Why the buzz: “Dante’s writing is lyrical, chock-full of brilliantly restrained lines that pack a gut-punch of feeling. It’s very accessible, too. Whether readers are going through the same thing as the protagonist or not, Dante’s exploration of identity by way of origin stories is intriguing, especially when what you thought was true is not. I hope this novel starts many conversations about what things like family, identity, and love mean for us and the lives we lead.”—Alyssa Miele, editor, Quill Tree

Opening: “My parents created everything in the image of a perfect Alaskan family.”

Chris Negron

Dan Unmasked

HarperCollins, July; $16.99; ages 8–12

Why the buzz: “Chris has a knack for creating characters that feel deeply, and aren’t afraid to explore their more complicated emotions. Dan Unmasked is a rare example of a story that packs as much heart on each page as it does action—and as a reader, you’re equally compelled by the heroic world of the boys’ favorite comic as you are by Dan’s journey to understand his own grief. I’m so glad that this book exists for young readers to find.”—Elizabeth Lynch, associate editor, HarperTeen

Opening: “I almost miss it. I can’t stop staring at the base runner in front of me, with his bright white cleats and his too-big batting gloves.”

Karah Sutton

A Wolf for a Spell

Knopf Books for Young Readers, Sept.; $17.99; ages 8–12

Why the buzz: “There are books from childhood we love so dearly that they come to define our taste as adults; whenever a manuscript gives me that ‘Ella Enchanted feeling,’ I know it’s special. Like Ella, A Wolf for a Spell is funny and fresh, with all the warmth of a classic fairy tale and a timely reminder that our similarities are greater than our differences. I feel certain kids will gobble it up with the gusto of a hungry wolf at the dining room table.”—Katherine Harrison, senior editor, Knopf Books for Young Readers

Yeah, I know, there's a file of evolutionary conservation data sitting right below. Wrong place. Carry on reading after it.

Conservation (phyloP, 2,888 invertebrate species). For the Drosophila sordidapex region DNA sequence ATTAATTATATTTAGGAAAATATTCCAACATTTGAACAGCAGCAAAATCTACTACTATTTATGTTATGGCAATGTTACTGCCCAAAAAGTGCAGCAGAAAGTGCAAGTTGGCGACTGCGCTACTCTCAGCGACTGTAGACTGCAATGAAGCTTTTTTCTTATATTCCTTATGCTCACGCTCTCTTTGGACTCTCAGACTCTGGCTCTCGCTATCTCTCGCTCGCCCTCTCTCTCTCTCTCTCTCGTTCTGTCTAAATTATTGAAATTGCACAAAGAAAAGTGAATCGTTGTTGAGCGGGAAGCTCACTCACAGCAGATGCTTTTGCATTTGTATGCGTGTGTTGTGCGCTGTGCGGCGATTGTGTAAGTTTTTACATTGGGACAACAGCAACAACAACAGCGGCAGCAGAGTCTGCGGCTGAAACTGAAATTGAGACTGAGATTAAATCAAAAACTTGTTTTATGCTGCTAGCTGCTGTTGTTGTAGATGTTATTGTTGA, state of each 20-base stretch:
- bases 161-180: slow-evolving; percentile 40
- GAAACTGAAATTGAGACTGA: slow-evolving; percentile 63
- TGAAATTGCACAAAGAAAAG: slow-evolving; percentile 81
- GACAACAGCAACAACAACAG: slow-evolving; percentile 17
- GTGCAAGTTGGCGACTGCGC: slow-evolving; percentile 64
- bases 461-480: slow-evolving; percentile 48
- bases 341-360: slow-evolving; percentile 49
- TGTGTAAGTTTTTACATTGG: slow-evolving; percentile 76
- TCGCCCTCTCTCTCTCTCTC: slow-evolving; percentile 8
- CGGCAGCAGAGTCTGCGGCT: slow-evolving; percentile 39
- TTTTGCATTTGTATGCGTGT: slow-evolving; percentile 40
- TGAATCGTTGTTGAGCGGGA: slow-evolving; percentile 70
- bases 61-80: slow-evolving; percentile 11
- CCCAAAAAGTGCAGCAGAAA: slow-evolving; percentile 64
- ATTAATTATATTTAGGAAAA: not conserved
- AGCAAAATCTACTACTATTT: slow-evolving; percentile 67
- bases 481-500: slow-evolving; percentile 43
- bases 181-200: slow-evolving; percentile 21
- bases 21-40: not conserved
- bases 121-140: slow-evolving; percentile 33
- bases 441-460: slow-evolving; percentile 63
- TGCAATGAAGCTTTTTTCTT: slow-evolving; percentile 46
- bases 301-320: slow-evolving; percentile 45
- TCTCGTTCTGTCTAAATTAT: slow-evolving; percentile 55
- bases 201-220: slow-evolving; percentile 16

Opening: “Fear sank its jaws into Zima as she recognized the smell of magic.”

Aiden Thomas

Cemetery Boys

Swoon Reads, Sept.; $17.99; ages 13–18

Why the buzz: “I remember the first moment Aiden pitched Cemetery Boys to me, and how excited I was by the concept. Not only was it a great #OwnVoices novel, it’s just so much fun—great atmospheric setting, wonderful family dynamics, and, of course, the romantic drama of falling in love with a ghost! Once I read those first few snippets of dialogue, I fell head over heels in love with Yadriel, Julian, and Maritza. Team #Yadrien forever!”—Holly West, senior editor, Feiwel and Friends and Swoon Reads

Opening: “Yadriel wasn’t technically trespassing because he’d lived in the cemetery his whole life.”

Ash Van Otterloo


Scholastic Press, Aug.; $17.99; ages 8–12

Why the buzz: “Ash Van Otterloo’s magical debut captivated me from the first page. With funny, evocative prose that’s full of folksy Appalachian charm, rival witching clans, haywire hexes, zombie ancestors, and even a runaway outhouse, it’s classic fantasy gone cattywampus, crooked, and completely sideways. But what makes this book truly stand out is its characters, especially Katybird Hearn, who grapples with what it means to be intersex in a family where magic passes from mother to daughter, and finds an inner power she never knew existed.”—Jenne Abramowitz, executive editor, Scholastic Press

Opening: “There was a sweet spot in Delpha McGill’s week, between the hustle of school and the hard work during the weekend, that had no floors to sweep, no leaky faucets to tighten, no homework to riddle, and no lawn to mow. It was her time, and she fully intended to spend it in a blissful expanse of quiet, working on a secret whittling project in her bedroom.”

“Indies Introduce the Best Middle Grade and YA Debuts” will take place 12:15–1:15 p.m., July 15.